Disney’s second weekend of blockbuster Beauty and the Beast is dominating moviegoing in North America with $88.3 million at 4,210 locations — capping the best March ever.
Lionsgate’s rebooted Power Rangers is launching with a solid $40.5 million this weekend while Sony’s space-thriller Life showed only moderate traction with $12.6 million. Warner Bros.’ action-comedy Chips opened with a disappointing $7.6 million at 2,464 sites.
The Beauty and the Beast weekend is one for the record books as the fourth-largest second weekend of all time, trailing only Star Wars: The Force Awakens at $149 million, Jurassic World at $106 million, and Marvel’s The Avengers at $103 million.
Beauty and the Beast, starring Emma Watson as Belle and Dan Stevens as the Beast, declined just 49% from its opening weekend, which was the seventh-best ever. And after just 10 days in North American theaters, Beauty and the Beast is already 55th on the all-time domestic list at $317 million. It’s the fourth-largest 10-day domestic total ever.
Beauty and the Beast, along with Fox’s Logan, Warner’s Kong: Skull Island, and Universal’s Get Out, have led a charge over the past month that has given the domestic box office a major boost. According to comScore, March box office has already hit $1 billion for the first time — with five days left in the month.
“March has become a rockstar of a month and in particular 2017 enjoyed a perfect storm of new hits and strong February releases that showed amazing staying power like Get Out and The Lego Batman Movie, ” said Paul Dergarabedian, senior media analyst with comScore. “The cumulative allure of an impressive slate of films conjured up a flat out great month in theaters, generating impressive momentum as the industry charges into what promises to be a furious April and a smashing summer movie season that kicks off in May with Guardians of the Galaxy 2.”
Last year’s March set a record with $948.8 million domestically, led by Disney’s Zootopia and Warner Bros.’ Batman v Superman: Dawn of Justice.
Power Rangers, a re-imagining of the 1990’s television show about five teenage superheroes, outperformed expectations of about $30 million at 3,693 locations. The film earned an A CinemaScore from customers and A+ from the 30% of moviegoers under 18. The audience was 60% male.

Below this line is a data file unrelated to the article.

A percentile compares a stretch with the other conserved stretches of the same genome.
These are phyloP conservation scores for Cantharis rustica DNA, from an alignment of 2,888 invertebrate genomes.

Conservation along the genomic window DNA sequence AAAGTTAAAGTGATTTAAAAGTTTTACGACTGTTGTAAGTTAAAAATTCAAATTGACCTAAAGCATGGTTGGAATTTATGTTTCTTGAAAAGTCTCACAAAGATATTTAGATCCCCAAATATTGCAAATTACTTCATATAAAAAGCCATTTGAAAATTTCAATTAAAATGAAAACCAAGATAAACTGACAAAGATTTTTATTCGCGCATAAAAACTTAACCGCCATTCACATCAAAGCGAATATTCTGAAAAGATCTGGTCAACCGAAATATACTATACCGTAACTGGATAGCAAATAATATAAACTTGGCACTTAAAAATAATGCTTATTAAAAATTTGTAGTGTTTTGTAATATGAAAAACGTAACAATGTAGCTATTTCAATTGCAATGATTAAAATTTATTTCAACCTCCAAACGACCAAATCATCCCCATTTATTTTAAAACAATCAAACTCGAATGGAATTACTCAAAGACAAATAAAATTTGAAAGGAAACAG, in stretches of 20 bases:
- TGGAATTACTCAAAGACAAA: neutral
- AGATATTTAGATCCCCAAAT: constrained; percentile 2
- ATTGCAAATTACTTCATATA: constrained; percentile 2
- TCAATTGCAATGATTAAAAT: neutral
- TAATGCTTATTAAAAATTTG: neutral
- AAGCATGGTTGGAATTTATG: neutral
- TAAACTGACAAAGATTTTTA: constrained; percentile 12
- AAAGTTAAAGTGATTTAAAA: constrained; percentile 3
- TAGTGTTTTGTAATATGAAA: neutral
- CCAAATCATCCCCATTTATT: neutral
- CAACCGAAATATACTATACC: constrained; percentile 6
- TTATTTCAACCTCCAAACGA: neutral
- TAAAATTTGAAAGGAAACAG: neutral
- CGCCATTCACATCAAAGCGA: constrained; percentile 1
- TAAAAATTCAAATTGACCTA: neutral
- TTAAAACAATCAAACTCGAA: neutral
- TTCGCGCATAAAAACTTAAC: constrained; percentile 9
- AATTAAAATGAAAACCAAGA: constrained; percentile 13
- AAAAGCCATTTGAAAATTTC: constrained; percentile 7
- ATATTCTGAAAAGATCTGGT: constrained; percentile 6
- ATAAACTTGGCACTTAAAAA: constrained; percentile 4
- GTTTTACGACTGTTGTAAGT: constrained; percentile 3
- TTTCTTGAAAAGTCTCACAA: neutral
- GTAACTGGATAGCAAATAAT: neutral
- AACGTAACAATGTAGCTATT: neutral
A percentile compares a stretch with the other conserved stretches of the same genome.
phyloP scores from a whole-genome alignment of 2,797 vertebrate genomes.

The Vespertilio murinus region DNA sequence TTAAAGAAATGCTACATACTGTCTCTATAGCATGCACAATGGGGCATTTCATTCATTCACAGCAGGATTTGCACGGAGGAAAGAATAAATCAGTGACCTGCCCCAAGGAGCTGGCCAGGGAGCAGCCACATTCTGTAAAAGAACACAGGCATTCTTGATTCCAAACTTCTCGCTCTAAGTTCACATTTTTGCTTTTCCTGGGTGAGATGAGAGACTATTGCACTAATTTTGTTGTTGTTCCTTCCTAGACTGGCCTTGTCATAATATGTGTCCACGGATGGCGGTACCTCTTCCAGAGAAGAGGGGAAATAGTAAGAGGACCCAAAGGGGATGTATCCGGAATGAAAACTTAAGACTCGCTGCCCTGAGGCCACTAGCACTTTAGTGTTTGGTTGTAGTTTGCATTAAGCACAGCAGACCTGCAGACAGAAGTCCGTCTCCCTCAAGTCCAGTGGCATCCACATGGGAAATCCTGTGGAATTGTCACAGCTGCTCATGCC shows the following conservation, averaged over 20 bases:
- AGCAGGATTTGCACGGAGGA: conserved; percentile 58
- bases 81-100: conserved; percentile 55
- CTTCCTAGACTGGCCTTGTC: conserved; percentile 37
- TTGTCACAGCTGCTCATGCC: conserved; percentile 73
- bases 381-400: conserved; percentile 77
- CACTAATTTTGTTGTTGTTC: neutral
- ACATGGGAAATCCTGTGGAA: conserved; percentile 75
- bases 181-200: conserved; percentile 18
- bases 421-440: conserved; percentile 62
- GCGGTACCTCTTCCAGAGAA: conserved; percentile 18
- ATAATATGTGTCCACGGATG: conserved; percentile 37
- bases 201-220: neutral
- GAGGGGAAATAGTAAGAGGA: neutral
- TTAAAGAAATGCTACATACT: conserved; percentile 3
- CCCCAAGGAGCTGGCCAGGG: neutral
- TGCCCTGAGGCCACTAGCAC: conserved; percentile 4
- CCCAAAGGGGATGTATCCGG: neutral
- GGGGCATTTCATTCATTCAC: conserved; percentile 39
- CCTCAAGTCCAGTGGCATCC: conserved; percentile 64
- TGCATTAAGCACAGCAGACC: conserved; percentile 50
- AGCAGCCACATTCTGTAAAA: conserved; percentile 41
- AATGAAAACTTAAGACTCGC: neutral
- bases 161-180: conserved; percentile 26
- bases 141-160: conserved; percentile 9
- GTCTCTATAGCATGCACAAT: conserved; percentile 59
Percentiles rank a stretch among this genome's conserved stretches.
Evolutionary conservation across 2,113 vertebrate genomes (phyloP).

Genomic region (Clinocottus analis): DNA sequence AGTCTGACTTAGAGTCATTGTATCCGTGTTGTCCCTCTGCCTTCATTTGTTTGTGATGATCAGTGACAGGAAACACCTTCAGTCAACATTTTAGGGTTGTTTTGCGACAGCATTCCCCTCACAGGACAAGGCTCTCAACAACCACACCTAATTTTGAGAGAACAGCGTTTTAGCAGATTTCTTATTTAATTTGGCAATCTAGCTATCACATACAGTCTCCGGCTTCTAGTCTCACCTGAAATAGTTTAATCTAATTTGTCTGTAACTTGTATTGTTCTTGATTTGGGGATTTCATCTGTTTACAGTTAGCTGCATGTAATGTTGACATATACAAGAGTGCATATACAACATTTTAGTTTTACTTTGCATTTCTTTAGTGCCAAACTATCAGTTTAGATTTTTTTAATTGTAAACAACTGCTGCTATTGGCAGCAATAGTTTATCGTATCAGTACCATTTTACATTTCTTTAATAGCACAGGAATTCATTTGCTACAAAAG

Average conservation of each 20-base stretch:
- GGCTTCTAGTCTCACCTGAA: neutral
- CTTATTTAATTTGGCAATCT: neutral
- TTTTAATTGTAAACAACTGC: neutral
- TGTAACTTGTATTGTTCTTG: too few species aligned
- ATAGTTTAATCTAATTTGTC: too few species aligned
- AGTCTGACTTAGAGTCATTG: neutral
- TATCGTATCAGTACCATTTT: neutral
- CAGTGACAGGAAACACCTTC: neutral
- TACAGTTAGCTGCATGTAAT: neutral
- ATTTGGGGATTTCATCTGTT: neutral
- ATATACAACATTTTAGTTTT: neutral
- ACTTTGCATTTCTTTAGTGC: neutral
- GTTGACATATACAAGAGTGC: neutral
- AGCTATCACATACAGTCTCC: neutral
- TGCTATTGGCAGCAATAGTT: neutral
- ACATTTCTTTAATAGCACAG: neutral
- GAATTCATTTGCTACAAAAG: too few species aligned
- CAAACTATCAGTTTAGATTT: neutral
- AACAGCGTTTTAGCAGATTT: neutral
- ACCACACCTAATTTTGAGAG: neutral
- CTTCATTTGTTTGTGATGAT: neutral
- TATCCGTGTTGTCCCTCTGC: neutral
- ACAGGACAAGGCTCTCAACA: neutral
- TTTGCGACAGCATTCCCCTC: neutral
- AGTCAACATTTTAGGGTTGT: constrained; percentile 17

The cast features Becky G as the Yellow Ranger, Ludi Lin as the Black Ranger, Naomi Scott as the Pink Ranger, Dacre Montgomery as the Red Ranger, and R.J. Cyler as the Blue Ranger. Elizabeth Banks plays the evil alien witch Rita Repulsa.
The movie centers on the origins of the Mighty Morphin Power Rangers, a group of high schoolers given extraterrestrial powers who unite to save the world. Lionsgate and Haim Saban announced plans in 2014 for a live-action movie based on Saban’s Power Rangers property as the first film in a franchise; Lionsgate CEO Jon Feltheimer has asserted that it may do as many as seven films. Power Rangers carries a $100 million price tag.
The third weekend of Warner-Legendary’s Kong: Skull Island was headed for third place with $14.4 million at 3,666 locations, which gives the giant ape a domestic total of $133.5 million in its first 17 days.
Sony-Skydance’s Life stars Rebecca Ferguson, Ryan Reynolds, and Jake Gyllenhaal as International Space Station astronauts threatened by an extraterrestrial life form. It’s performing at the lower end of expectations in third place, despite generating mostly positive reviews with a 67% “fresh” rating on Rotten Tomatoes.
The fourth weekend of Fox’s Logan followed in fourth with $10.1 million at 3,687 sites. Logan in 2017’s second highest grosser with $201.5 million in Hugh Jackman’s farewell to the Wolverine character.
Universal-Blumhouse’s fifth weekend of surprise hit Get Out finished fifth with $8.7 million at 2,474 locations. The horror-comedy, Jordan Peele’s directorial debut, has become enormously profitable, given its $4.5 million budget.
Warner Bros. rolled out action-comedy Chips, starring Dax Shepard and Michael Pena, amid muted expectations. The R-rated reboot of the TV series, which starred Erik Estrada and Larry Wilcox, has not gained much critical traction with a 20% rating on Rotten Tomatoes, but the budget is a relatively modest $25 million.
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